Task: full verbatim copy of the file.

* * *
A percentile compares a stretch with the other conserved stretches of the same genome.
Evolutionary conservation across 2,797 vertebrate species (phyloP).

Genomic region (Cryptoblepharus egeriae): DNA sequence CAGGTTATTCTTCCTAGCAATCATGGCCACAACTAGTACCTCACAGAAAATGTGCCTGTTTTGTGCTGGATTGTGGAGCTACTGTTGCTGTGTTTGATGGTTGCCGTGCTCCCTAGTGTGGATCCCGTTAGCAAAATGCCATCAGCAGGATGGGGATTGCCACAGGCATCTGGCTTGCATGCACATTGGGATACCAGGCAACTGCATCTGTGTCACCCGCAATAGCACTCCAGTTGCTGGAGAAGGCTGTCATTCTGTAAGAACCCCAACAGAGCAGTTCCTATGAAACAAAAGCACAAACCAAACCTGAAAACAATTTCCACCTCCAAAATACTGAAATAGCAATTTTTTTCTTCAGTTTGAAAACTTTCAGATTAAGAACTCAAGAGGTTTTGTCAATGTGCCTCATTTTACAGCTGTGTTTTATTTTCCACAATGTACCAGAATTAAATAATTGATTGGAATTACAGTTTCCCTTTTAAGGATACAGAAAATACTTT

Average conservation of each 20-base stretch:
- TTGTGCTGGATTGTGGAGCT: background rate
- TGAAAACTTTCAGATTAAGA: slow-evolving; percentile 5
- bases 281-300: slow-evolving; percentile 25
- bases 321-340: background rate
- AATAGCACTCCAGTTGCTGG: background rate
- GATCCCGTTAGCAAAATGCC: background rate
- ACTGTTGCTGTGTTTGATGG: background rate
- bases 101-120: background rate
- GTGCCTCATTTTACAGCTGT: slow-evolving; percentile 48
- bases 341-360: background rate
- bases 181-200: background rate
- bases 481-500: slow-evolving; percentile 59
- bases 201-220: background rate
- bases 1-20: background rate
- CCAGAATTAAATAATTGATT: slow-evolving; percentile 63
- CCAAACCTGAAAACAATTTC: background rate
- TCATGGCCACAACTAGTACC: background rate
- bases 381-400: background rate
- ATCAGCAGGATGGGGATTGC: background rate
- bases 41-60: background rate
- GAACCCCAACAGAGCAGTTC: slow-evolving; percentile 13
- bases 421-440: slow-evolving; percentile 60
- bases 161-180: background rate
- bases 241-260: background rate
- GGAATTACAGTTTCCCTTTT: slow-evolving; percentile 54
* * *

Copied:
A percentile compares a stretch with the other conserved stretches of the same genome.
Evolutionary conservation across 2,797 vertebrate species (phyloP).

Genomic region (Cryptoblepharus egeriae): DNA sequence CAGGTTATTCTTCCTAGCAATCATGGCCACAACTAGTACCTCACAGAAAATGTGCCTGTTTTGTGCTGGATTGTGGAGCTACTGTTGCTGTGTTTGATGGTTGCCGTGCTCCCTAGTGTGGATCCCGTTAGCAAAATGCCATCAGCAGGATGGGGATTGCCACAGGCATCTGGCTTGCATGCACATTGGGATACCAGGCAACTGCATCTGTGTCACCCGCAATAGCACTCCAGTTGCTGGAGAAGGCTGTCATTCTGTAAGAACCCCAACAGAGCAGTTCCTATGAAACAAAAGCACAAACCAAACCTGAAAACAATTTCCACCTCCAAAATACTGAAATAGCAATTTTTTTCTTCAGTTTGAAAACTTTCAGATTAAGAACTCAAGAGGTTTTGTCAATGTGCCTCATTTTACAGCTGTGTTTTATTTTCCACAATGTACCAGAATTAAATAATTGATTGGAATTACAGTTTCCCTTTTAAGGATACAGAAAATACTTT

Average conservation of each 20-base stretch:
- TTGTGCTGGATTGTGGAGCT: background rate
- TGAAAACTTTCAGATTAAGA: slow-evolving; percentile 5
- bases 281-300: slow-evolving; percentile 25
- bases 321-340: background rate
- AATAGCACTCCAGTTGCTGG: background rate
- GATCCCGTTAGCAAAATGCC: background rate
- ACTGTTGCTGTGTTTGATGG: background rate
- bases 101-120: background rate
- GTGCCTCATTTTACAGCTGT: slow-evolving; percentile 48
- bases 341-360: background rate
- bases 181-200: background rate
- bases 481-500: slow-evolving; percentile 59
- bases 201-220: background rate
- bases 1-20: background rate
- CCAGAATTAAATAATTGATT: slow-evolving; percentile 63
- CCAAACCTGAAAACAATTTC: background rate
- TCATGGCCACAACTAGTACC: background rate
- bases 381-400: background rate
- ATCAGCAGGATGGGGATTGC: background rate
- bases 41-60: background rate
- GAACCCCAACAGAGCAGTTC: slow-evolving; percentile 13
- bases 421-440: slow-evolving; percentile 60
- bases 161-180: background rate
- bases 241-260: background rate
- GGAATTACAGTTTCCCTTTT: slow-evolving; percentile 54